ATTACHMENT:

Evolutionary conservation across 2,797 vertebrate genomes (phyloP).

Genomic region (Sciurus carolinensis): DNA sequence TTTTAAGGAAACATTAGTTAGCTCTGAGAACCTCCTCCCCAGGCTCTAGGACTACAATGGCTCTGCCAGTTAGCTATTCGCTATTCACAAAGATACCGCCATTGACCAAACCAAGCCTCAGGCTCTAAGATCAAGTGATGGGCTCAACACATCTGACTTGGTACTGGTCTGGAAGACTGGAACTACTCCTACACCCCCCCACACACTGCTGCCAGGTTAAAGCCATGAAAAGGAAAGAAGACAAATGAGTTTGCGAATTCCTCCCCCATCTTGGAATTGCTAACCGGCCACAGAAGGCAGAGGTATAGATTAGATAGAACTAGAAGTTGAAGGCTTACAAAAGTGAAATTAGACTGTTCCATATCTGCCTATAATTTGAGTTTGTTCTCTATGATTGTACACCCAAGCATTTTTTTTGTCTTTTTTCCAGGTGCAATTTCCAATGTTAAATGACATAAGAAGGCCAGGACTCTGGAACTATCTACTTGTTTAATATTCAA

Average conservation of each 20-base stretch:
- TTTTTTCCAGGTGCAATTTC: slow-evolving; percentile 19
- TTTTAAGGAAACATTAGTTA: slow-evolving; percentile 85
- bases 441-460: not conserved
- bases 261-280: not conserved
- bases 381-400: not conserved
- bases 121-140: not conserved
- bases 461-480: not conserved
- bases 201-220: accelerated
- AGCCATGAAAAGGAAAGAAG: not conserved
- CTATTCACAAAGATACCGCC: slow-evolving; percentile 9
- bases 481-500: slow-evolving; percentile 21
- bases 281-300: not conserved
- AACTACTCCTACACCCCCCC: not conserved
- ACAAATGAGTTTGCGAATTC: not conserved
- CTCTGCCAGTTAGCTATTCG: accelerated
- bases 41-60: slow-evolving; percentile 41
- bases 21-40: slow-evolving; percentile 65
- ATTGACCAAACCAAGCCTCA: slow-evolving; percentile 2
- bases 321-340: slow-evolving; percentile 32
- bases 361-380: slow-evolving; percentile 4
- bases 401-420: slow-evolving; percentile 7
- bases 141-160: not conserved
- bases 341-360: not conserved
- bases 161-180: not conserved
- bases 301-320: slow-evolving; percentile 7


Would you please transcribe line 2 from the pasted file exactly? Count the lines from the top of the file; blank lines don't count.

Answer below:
Genomic region (Sciurus carolinensis): DNA sequence TTTTAAGGAAACATTAGTTAGCTCTGAGAACCTCCTCCCCAGGCTCTAGGACTACAATGGCTCTGCCAGTTAGCTATTCGCTATTCACAAAGATACCGCCATTGACCAAACCAAGCCTCAGGCTCTAAGATCAAGTGATGGGCTCAACACATCTGACTTGGTACTGGTCTGGAAGACTGGAACTACTCCTACACCCCCCCACACACTGCTGCCAGGTTAAAGCCATGAAAAGGAAAGAAGACAAATGAGTTTGCGAATTCCTCCCCCATCTTGGAATTGCTAACCGGCCACAGAAGGCAGAGGTATAGATTAGATAGAACTAGAAGTTGAAGGCTTACAAAAGTGAAATTAGACTGTTCCATATCTGCCTATAATTTGAGTTTGTTCTCTATGATTGTACACCCAAGCATTTTTTTTGTCTTTTTTCCAGGTGCAATTTCCAATGTTAAATGACATAAGAAGGCCAGGACTCTGGAACTATCTACTTGTTTAATATTCAA